Coolant is typically red or green in color, so if you see any coming out near the part where your car’s water pump is supposed to be, call a mechanic to get the problem diagnosed without any further waiting. Stalling for even a bit longer could result in problems that are more difficult to fix. A lack of coolant could lead to your engine to get too hot – a problem whose effects we’ve already discussed previously. You wouldn’t want any of those things happening to your car, so routinely check your water pump.
Steam Coming Out of Your Car
A visually identifiable symptom of a problematic water pump is steam coming from the radiator or the engine bay. This is arguably the most serious problem caused by a malfunctioning water pump. As we’ve said, a coolant is the substance that’s primarily responsible for keeping your engine’s temperature down and that the water pump is the one responsible for delivering this coolant. So if the latter is not working properly, steam may appear around the engine because it’s not getting enough coolant.
If you notice this, stop your car and pull over immediately to the side of the road. If you keep driving, you’re not only putting yourself and your passengers in danger, you’ll also be putting the motorists your sharing the streets with in peril. Plus, if your car breaks down in the middle of the road, you’d cause a traffic jam that may inconvenience a bunch of people. Get in touch with a towing company to move your car. Or simply book a cab or ride with a friend to get home instead of taking such a risk.
What to Do If Your Water Pump Malfunctions
These problems may happen simultaneously or appear one at a time. Whether the former or the latter occurs, you should always remember to change your coolant on or before the date the manufacturer told you to do so. Getting new coolant put in your vehicle is far cheaper and is less of a hassle compared to getting its radiator replaced. If you do need to get a new water pump, make sure that you get a high-quality one so you don’t encounter problems such as this one ever again. You should also have an overheating engine fixed immediately as well.
Similar to what was discussed earlier, you should also replace old belts on or before the date recommended by the manufacturer. Worn out belts should be replaced with those that have the appropriate tension. You should also make sure that the belt you get lines up well with the car’s pulley system. This greatly reduces the chances of the belts coming off again any time in the near future. In the off chance that they do, the bearings, gaskets, sealants, and pump shafts could all be ruined. Take this advice to heart so none of these will happen.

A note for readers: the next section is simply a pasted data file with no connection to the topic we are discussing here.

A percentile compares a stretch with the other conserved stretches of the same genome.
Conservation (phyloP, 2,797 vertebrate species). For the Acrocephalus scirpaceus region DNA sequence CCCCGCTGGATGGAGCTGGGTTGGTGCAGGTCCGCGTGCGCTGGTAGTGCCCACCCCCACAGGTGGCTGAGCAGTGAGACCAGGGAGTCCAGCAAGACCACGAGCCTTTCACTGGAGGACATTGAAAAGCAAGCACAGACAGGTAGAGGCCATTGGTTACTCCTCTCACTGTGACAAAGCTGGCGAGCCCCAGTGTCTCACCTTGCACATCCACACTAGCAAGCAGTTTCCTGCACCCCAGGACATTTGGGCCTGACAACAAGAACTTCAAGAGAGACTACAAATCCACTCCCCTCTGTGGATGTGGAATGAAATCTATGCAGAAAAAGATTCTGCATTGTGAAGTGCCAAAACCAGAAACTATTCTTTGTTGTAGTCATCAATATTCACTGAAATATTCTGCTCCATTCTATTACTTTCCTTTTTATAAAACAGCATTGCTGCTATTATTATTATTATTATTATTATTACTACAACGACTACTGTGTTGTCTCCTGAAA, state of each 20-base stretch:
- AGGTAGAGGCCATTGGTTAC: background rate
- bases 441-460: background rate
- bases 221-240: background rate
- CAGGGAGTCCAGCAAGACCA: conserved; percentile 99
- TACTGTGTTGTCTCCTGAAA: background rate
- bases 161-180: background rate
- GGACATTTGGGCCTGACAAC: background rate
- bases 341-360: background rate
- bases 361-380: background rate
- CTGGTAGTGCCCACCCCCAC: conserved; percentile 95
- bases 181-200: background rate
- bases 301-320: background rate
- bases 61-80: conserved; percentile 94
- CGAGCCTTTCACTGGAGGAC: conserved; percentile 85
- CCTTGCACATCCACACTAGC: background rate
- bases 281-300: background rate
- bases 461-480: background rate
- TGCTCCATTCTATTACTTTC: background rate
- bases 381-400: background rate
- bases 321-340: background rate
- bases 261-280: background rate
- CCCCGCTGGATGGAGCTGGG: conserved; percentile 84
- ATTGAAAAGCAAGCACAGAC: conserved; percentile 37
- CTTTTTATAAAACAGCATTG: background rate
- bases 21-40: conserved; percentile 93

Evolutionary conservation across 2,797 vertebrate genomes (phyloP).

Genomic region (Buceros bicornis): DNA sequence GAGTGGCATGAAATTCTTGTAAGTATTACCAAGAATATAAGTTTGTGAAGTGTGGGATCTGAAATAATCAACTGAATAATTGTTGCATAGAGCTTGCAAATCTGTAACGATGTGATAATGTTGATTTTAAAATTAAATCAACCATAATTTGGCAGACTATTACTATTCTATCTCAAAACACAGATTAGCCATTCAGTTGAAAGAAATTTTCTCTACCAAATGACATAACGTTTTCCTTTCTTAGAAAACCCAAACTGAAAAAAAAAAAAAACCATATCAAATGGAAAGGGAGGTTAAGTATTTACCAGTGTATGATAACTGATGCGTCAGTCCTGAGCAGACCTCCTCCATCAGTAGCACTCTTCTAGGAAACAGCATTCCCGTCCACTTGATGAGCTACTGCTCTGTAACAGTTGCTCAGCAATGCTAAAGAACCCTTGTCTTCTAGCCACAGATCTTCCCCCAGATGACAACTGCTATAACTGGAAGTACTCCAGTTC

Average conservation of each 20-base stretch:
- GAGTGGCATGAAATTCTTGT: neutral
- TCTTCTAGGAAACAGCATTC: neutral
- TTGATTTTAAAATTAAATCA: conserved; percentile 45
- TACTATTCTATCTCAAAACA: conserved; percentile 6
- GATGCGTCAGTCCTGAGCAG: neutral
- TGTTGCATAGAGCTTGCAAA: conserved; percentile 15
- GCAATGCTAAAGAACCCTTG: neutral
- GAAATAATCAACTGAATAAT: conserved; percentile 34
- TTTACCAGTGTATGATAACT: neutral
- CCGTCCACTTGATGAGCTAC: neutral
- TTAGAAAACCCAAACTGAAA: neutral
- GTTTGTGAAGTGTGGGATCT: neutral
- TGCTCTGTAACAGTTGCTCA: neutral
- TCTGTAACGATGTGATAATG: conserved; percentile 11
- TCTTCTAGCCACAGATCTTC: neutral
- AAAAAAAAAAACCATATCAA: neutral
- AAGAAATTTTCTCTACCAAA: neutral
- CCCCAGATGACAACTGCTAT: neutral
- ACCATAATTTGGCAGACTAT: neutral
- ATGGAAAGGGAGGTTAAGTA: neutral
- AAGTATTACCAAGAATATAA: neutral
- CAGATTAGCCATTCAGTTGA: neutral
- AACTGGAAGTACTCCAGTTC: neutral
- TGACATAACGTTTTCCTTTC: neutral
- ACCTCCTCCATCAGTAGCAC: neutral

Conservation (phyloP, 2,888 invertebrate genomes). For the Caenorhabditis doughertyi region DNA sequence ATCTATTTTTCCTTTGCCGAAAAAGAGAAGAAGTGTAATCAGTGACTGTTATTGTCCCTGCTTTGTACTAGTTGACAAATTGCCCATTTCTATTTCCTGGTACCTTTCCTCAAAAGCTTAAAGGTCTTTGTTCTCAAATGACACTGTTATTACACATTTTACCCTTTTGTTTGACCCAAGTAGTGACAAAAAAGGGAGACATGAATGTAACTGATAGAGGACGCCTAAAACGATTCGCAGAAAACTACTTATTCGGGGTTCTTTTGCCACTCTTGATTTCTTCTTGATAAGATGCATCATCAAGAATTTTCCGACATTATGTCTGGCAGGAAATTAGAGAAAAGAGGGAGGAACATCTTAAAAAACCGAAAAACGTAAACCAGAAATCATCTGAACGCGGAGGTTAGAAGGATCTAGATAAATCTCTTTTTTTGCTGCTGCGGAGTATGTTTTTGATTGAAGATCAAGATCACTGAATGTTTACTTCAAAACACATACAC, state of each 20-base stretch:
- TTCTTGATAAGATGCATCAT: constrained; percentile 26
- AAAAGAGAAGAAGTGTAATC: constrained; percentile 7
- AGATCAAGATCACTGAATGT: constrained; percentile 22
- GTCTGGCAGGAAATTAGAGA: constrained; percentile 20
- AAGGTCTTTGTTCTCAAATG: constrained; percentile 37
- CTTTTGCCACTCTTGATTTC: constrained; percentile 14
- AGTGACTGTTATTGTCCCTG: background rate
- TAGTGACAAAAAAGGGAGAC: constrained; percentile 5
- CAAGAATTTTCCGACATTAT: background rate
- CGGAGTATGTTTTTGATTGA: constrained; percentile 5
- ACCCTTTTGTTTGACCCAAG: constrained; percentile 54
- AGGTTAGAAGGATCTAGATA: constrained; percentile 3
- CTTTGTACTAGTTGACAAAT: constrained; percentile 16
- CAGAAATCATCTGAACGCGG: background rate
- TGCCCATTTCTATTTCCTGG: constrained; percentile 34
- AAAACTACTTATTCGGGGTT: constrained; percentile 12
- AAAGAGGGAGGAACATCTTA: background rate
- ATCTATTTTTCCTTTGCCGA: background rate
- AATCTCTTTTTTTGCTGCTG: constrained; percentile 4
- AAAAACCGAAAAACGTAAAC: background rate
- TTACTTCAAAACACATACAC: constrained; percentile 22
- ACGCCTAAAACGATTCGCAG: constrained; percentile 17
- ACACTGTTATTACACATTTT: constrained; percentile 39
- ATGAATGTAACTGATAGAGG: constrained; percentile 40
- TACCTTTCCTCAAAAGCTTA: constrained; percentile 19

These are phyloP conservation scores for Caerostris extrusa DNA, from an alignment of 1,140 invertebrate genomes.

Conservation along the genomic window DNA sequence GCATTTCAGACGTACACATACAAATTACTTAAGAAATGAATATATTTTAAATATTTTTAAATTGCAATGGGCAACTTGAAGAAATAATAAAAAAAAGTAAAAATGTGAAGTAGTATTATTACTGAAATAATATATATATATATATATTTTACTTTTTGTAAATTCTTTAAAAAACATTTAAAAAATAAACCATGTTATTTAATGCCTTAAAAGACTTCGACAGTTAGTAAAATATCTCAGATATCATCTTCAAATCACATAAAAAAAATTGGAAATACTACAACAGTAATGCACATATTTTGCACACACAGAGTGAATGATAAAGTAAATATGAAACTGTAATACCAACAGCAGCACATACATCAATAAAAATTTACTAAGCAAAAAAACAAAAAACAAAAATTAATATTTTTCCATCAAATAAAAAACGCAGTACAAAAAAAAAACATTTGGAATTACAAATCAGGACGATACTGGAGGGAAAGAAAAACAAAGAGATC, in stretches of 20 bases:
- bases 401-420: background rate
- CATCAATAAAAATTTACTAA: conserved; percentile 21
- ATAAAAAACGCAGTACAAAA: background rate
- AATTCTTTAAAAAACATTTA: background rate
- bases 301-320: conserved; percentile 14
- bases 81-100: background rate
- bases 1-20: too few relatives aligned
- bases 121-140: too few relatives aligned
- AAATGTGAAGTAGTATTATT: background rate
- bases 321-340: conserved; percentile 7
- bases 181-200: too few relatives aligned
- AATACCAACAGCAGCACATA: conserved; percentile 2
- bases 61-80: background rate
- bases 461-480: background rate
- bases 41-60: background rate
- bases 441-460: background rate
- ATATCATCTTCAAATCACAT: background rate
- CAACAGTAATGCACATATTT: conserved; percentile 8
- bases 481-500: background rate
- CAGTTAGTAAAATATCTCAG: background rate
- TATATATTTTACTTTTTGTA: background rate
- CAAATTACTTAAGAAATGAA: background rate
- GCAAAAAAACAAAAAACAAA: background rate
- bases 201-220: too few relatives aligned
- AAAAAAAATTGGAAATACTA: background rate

In case your car needs a new timing belt, what we recommend for you to do is to get a new one at the same time you replace the water pump itself. This is because these two engine parts have roughly the same length of service life. An improperly installed timing belt on a previously leaking water pump may lead to a bout of cross contamination. If this happens, your new belt won’t last as long, so you’ll have to get a new one sooner than you’d expect. You’ll be spending a lot more of your hard-earned money if you do, so try to avoid it at all costs.
Don’t let deposits build up on your water pump because, again, this could shorten its life span significantly. Get the right kind of coolant as well, since getting the wrong one will have the same unwanted effects. Lastly, if you’re not confident with your mechanical skills it’ll be for the best if you hire a professional to do the job. Because your car’s engine is potentially on the line here, it may not be the best time to practice.
That’s how you identify a failing water pump. We’ve also thrown in a couple of things you can do if this ever happens to you. Just remember to refrain from operating a vehicle if its water pump is malfunctioning.
- How to Diagnose a Faulty Water Pump – Your Mechanic
- Water Pump Failure – What Are The Failure Symptoms – Danny’s Engine Portal